ith endless categories being used to define women’s bodies, swimsuit shopping has become an impossible task—especially as clothing tags don’t tend to say: “buy this if you’re an inverted triangle.” This season is all about body positivity and feeling good in your own skin, so let’s leave the apples and pears in the fruit bowl and get back to soaking up the sun. Baring all in a string bikini is easier said than done, however. If you feel more confident drawing eyes away from a certain area or giving yourself a little more support, our swimsuit guide for different body types has— literally—got you covered.
If you’re looking for a suit that flatters a smaller bust, go for an embellished or ruffled design up top to help give the illusion of a larger chest. Alternatively, there are many styles on the market that have sewn-in padding to give you a little extra boost.
A triangle bikini may not be your friend, but cup sizes, underwire and thicker straps are. Choose a stretchy material that won’t dig in, don’t be afraid to get coverage by going up a cup size, and consider flattering your décolletage with a deep V-neck. Halter straps may place pressure on your neck, but halter-top suits that sit higher up on your chest can provide great support.
Swimsuits for broad shoulders
If you’ve got wider shoulders, you can balance them by going for suits with an asymmetrical neckline that will draw the eye up and away. Similarly, patterned bottoms with a plain top, or a solid-colored suit with paneling details, will give the illusion of an hourglass figure.
Solid bottoms and printed tops will draw the eye away from broader hips and balance out your body. Off-the- shoulder numbers will also serve to elongate your clavicle and give you a curvy silhouette.
Complimenting a short torso
If your waistline is closer to your chest than it is to your hips, you have a small torso. By lifting the bust line with a bikini and donning low-rise bottoms, you can serve up an elongated mid-section. Adding halter straps will also work by showing off your neck and shoulders, instead of your short torso.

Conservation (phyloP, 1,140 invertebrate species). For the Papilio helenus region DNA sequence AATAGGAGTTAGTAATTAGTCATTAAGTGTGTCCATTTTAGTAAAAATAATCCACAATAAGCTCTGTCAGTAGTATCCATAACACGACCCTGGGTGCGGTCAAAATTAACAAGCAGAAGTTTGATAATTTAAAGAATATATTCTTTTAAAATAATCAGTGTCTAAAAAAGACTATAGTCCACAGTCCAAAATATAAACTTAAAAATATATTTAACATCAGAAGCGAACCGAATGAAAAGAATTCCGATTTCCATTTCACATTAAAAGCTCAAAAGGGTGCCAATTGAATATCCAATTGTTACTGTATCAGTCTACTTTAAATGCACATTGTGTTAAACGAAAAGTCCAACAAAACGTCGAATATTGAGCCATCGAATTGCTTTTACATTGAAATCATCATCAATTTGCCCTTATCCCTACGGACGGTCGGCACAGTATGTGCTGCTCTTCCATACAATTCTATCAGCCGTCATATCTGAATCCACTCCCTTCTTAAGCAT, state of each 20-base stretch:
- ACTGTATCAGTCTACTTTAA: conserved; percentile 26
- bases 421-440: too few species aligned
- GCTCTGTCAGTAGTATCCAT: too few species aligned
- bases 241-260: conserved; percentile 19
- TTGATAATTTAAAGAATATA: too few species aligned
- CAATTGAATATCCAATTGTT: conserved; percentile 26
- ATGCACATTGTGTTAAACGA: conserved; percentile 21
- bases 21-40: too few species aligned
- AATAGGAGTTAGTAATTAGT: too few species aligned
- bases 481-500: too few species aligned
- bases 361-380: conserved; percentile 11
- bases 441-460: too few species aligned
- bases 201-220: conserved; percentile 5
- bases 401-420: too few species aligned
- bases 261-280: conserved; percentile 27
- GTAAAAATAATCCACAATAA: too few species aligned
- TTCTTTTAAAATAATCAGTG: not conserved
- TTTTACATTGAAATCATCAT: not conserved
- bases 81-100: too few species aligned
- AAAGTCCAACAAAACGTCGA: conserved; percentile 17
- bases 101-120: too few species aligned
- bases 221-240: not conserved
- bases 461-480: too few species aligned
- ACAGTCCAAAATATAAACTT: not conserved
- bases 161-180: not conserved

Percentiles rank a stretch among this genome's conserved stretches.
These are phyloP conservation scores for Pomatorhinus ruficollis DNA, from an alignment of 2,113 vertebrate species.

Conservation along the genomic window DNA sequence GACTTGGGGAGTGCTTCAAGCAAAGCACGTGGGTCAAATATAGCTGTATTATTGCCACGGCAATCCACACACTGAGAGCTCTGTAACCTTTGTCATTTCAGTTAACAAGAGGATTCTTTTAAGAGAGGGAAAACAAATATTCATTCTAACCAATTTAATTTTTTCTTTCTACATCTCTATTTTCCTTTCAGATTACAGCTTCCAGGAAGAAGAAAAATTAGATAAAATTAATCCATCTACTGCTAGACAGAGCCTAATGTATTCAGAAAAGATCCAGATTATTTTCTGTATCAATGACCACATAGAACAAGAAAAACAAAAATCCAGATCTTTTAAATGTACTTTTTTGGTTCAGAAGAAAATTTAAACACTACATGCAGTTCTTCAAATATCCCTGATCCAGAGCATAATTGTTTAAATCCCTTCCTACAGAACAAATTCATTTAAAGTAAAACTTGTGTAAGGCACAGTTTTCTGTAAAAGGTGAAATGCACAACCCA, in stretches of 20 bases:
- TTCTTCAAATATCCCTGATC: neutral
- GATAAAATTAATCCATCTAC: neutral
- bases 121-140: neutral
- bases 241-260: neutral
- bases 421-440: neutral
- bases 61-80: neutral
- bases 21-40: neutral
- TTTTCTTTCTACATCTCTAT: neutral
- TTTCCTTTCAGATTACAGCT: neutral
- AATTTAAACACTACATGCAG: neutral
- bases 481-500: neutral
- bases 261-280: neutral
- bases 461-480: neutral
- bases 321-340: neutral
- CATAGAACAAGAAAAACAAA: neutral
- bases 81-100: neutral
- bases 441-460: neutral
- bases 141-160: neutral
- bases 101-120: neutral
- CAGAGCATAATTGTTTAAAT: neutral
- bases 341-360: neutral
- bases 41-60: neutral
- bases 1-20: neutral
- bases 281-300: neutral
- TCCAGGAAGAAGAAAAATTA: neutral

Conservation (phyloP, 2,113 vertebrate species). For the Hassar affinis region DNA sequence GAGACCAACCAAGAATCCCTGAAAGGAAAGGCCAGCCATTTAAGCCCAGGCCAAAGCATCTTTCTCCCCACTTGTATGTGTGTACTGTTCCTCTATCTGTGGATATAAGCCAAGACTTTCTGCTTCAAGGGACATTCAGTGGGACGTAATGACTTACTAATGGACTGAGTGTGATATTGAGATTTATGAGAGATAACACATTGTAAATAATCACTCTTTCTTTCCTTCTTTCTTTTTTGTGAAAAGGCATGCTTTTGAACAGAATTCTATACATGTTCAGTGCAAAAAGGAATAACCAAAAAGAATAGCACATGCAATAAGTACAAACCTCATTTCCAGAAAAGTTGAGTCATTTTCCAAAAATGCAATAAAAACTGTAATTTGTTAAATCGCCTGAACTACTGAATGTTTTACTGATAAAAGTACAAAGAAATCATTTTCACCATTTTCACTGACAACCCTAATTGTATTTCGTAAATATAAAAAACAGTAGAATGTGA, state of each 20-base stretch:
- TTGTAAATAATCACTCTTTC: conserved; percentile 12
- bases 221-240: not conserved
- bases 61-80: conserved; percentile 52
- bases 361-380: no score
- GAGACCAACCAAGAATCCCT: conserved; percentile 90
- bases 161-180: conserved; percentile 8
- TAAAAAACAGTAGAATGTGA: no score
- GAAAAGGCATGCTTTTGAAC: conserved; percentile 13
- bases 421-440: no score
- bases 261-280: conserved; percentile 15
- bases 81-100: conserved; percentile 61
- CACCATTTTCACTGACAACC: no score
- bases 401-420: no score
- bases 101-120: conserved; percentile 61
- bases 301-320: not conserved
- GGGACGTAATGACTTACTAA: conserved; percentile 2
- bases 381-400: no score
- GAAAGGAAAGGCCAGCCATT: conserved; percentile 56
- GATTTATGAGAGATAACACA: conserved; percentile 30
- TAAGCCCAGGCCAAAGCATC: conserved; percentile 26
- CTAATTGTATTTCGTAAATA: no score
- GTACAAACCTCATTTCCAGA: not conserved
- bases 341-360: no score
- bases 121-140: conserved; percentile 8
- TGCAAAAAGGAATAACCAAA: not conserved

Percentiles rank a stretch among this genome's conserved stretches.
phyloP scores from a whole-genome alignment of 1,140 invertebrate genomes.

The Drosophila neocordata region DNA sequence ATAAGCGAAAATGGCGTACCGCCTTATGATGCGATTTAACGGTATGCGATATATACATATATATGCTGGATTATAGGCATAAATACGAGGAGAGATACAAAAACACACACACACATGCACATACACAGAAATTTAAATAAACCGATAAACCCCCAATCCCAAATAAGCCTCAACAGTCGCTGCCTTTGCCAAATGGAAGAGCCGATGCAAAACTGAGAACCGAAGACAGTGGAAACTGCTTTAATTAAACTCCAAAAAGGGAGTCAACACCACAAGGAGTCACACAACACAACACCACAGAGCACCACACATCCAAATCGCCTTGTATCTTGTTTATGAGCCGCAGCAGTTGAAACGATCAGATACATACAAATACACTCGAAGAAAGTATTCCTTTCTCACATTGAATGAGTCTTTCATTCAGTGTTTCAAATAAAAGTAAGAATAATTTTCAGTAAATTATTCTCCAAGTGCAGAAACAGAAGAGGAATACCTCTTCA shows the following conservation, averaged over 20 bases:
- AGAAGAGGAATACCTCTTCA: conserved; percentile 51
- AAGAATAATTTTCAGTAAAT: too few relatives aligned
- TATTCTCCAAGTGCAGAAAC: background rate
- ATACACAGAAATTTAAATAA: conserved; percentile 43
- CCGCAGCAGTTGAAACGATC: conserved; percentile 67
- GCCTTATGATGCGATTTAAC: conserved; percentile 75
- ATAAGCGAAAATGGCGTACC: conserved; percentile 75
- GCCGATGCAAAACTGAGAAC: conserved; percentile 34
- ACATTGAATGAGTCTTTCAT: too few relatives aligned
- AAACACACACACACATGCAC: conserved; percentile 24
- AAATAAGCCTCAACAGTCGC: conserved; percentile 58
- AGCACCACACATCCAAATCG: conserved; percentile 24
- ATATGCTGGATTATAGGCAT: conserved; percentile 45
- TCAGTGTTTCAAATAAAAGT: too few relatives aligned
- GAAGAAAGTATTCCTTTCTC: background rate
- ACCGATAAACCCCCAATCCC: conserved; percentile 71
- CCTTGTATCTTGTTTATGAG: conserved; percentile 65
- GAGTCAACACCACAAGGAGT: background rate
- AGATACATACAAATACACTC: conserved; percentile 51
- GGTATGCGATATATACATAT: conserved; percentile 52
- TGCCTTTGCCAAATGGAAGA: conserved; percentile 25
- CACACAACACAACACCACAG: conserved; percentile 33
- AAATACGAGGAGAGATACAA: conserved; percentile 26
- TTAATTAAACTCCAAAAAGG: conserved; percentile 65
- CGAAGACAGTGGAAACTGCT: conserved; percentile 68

The ideal swimsuit for a long torso
Long torso girls can really rock a one-piece. Bikinis with high-waisted bottoms will also work to give the impression of a shorter mid section.
Flatter your back
If love handles are getting you down, tuck them away with a one-piece or high-waisted bikini bottoms that cover the belly button (to prevent a muffin top). If your problem area is higher up, go for pieces with a high back and thick straps that—instead of digging in and creating depressions—flatter and smooth your profile.
Swimsuits for short legs
To elongate shorter legs, go for high-cut suits that sit further up on the hips, creating a V-shape. If you’re feeling brave, thong-style bottoms will work to generate an optimum limb-length.
If you have an athletic or narrower figure you don’t need to worry about balancing proportions. To create a curvier silhouette, you can add dimension with cutouts, shirring and bold prints.
To hide a tummy or the liters of seawater you accidentally swallowed, sport a peplum style one-piece or a tankini for a cute cover-up. Ruching will also work to conceal a stomach and a plunging neckline will draw eyes away from your mid-section. Tummy control suits are revolutionary—offering easy curves and ample stability.
For the guys
Boys: will you be bold in briefs or opt for comfort in board shorts? These are longer than swim trunks and are perfect for adventurous-types that plan to surf or skate whilst catching rays (hence the word “board”). More options include square leg swimsuits, which are the equivalent of boxer underwear, and swim jammers, which hug the legs and are ideal for endurance pros.
Wear what you want
Swimsuit shopping, harsh dressing-room lights and friends with mile-high legs can be more-than-enough to ruin a beach day. Remember that nobody is looking at you. In fact, everyone feels this way—we’re just all built differently. Try to focus on emphasizing your favorite feature when choosing a suit, not covering up your least favorite. If you’re comfortable, protected and having fun, swimsuit season can’t get you down.
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